The Chinese market is one of the largest on the planet and with brutal potential. We must take them into account if we are to develop a successful internationalization strategy.


The People’s Republic of China is the second largest economy in the world. The largest on the Asian continent. It is also the most populous country on the planet, with more than 1.37 billion inhabitants today, about 19% of the world’s population.

In terms of extension, it is the third country in size, with more than 6% of the planet’s surface.
China encompasses much of East Asia and has the world’s largest land border,  stretching across Vietnam,Laos,  Burma,India, Bhutan, Nepal, Pakistan, Afghanistan, Tajikistan, Kyrgyzstan, Kazakhstan, Russia, Mongolia and North Korea. It also shares a maritime border with South Korea, Japan, Vietnam and the Philippines.

Great tips on the Chinese market.

It is an extensive and heterogeneous country, with a great cultural and ethnic diversity, although
the Han ethnic group makes up more than 90% of the population. While there are many languages and dialects,
Mandarin Chinese is the official administrative language, in addition to the most spoken. In southern China, the use of Cantonese dialects, min,  hakka  and  xiang is  widespread.

China’s population is concentrated in less than a third of the country, in the east and southeast,
and especially in coastal areas. The southern China region, represented by
  Guangdong,Fujian, Hunan,  Guangxi,Guizhou and Hainan provinces, has a population of more than 350 million people, about 26% of the country’s total. Economically, these seven  provinces account formore than
25% of China’s gross domestic product.

China is the world centre for the manufacture of all types of products and the undisputed largest industrial and exporting power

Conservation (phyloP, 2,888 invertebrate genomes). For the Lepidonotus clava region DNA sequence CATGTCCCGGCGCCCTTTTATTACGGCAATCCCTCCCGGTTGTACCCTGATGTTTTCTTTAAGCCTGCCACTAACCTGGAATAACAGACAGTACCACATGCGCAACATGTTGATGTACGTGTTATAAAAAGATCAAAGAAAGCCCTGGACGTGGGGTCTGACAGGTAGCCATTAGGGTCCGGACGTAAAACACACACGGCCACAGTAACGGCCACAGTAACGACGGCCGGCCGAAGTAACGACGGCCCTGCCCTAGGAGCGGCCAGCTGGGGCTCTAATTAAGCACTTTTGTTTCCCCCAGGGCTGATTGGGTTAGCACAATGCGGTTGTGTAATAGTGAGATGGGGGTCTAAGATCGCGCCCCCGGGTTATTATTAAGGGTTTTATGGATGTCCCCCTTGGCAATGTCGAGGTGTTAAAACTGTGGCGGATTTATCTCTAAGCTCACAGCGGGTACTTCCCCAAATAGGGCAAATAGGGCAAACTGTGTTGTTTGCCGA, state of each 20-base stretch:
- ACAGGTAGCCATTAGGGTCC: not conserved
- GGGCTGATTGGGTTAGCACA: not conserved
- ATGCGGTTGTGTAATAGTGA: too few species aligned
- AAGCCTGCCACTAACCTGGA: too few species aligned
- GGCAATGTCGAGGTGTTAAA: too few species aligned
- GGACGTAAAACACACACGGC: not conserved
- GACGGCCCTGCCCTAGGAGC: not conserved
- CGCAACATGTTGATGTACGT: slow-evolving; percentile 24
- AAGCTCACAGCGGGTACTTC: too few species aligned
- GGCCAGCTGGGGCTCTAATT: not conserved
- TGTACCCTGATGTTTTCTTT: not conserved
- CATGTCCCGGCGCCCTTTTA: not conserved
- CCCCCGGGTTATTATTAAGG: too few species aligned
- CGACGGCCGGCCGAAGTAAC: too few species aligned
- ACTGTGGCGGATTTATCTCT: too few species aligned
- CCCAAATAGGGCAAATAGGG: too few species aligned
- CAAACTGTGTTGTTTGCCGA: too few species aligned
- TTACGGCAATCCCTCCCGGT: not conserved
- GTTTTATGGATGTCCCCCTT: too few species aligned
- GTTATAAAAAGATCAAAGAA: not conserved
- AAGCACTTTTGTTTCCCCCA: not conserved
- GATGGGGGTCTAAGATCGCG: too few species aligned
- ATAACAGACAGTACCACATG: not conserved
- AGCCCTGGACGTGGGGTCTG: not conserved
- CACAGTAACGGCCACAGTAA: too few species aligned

of goods worldwide, as well as the second largest importer of goods.

Since the beginning of the opening of the economic system in 1978, the country has been growing at an average rate
of around 10% per annum; today, its greatest
appeal lies no longer in low-cost production, but in its vast and growing domestic market.


Since China’s access to the WTO in 2001, tariff barriers, import quotas or closed sectors to investment have been progressively relaxing. However, a number of non-tariff barriers, such as sanitary and
phytosanitary barriers orcertification requirements, continue to exist at the 5 Economic and Commercial Office of the Embassy of Spain in
Guangzhou today.

China shows an average facility for doing business, although certain aspects, such as managing building permits, opening a business, or paying taxes, are slightly more problematic. Other difficulties cited by foreign companies operating in the country include the lack of effectiveness of intellectual property regulations or restrictions on foreign investment in certain sectors.

However, it should be noted that China has made an important effort to achieve greater transparency and facilitate business red tape and that these difficulties have been progressively diminishing over the past few decades.

Existing barriers are overcome if you have the right market knowledge and advice. The great barrier facing Spanish companies is the disrecognisement of the real opportunities they might have access to.

It is therefore essential that they examine the possibilities of the Chinese market and seek the necessary advice to exploit its potential. In this sense, it may be advisable to start operating in
cities that have greater facilities to do business: according to the DoingBusiness ranking, the cities best valued in this regard
are Hangzhou, Nanjing and Guangzhou